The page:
Mark Cavendish win at Tour de France spoke to the demons and determination in all of us

IT’S an unusual experience, watching a sport you love as a commentator, or as a presenter. In theory, you’re supposed to remain neutral, to refrain from cheering for one side against the other, rooting for one competitor over all the rest. The practice, as a blind dog could tell from the coverage of any England game at the Euros, can be entirely different.

As a trained journalist, and given the fact I present Eurosport’s broadcast of the Tour de France in any number of different countries, I’m aware of the need to try to maintain an objective, nation-neutral eye. Besides, cycling is a little different. Given the lack of patriotic team history or allegiance beyond that felt instinctively towards individual riders, it is not a sport that traditionally lends itself to the same chest beating as others.

Which is why, when I felt physically sick in the run-in to stage four, I convinced myself it was because of the carnage we’d witnessed in the days before. So desperately did I want to see all the riders remain upright, it was making my stomach churn.

The fact we could maybe be about to witness one of the greatest comebacks of all time, was a secondary factor, or so I thought.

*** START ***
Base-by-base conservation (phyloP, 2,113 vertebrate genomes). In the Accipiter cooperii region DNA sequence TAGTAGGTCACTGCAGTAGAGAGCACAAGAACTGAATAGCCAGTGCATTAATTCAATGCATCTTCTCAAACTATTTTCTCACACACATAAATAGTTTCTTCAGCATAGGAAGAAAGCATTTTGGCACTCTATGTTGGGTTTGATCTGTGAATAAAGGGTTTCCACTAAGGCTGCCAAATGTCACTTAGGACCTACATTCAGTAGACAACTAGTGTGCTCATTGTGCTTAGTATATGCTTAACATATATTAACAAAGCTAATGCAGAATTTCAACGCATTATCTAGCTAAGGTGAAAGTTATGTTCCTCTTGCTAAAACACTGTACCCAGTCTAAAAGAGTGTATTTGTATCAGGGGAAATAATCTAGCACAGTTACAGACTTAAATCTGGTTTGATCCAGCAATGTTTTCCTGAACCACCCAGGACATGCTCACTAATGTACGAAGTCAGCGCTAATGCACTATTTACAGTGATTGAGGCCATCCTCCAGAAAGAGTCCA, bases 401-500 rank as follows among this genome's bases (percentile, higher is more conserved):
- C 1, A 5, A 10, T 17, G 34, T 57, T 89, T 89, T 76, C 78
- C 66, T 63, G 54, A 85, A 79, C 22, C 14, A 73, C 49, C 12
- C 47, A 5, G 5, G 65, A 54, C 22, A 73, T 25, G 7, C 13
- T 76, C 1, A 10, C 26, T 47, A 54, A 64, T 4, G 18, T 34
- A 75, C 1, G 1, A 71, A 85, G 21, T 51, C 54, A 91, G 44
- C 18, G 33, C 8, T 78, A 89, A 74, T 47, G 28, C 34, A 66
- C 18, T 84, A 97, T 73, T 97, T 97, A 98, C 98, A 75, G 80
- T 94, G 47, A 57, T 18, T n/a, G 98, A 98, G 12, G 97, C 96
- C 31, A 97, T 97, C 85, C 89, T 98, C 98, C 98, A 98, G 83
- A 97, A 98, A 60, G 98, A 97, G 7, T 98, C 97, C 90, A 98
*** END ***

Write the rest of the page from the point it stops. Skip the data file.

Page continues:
Yes, Mark Cavendish had his best chance yet of confounding the odds, of disproving the naysayers, of turning perceived wisdom on its head and winning his 31st Tour stage win, five years after his last and 13 years after his first, but the likelihood was simply too romantic, the ending too perfect, that it couldn’t possibly be any more than a fanciful wish.

Here was a 36-year-old competing against those who were only ten when first he won at the race. The average age of a stage winner since last he won was 26, a decade his junior. It’s a young man’s game.

Besides which, the fine margins of a sprint are such that one fraction of a fraction of a second’s touching of handlebars, can be enough to bring the race and countless hopes and should-have-beens crashing to the floor. And in some ways, that too would have felt like the inevitable outcome. The tragic end to a fairytale comeback. Except, on this occasion, it didn’t. This time, we got to see an honest, straight-up sprint to the line, and we all got to take the line of history that led, once more, to a Cavendish win.

What I am about to describe isn’t elegant and it perhaps wasn’t particularly professional except for the fact that it happened off air; I yelled from the pit of my belly at the screen and jumped into the air, then stamping my right foot to the ground and spinning 360 degrees, collapsing onto our studio sofa in a jubilant, life-affirming and entirely instinctive bumble of a dance which told me yes, I had wanted Mark Cavendish to win after all.

In the split seconds that followed, as I tried to make sense of why that one moment, why that one win seemed to matter on such a personal, human level, a number of memories flashed into my head.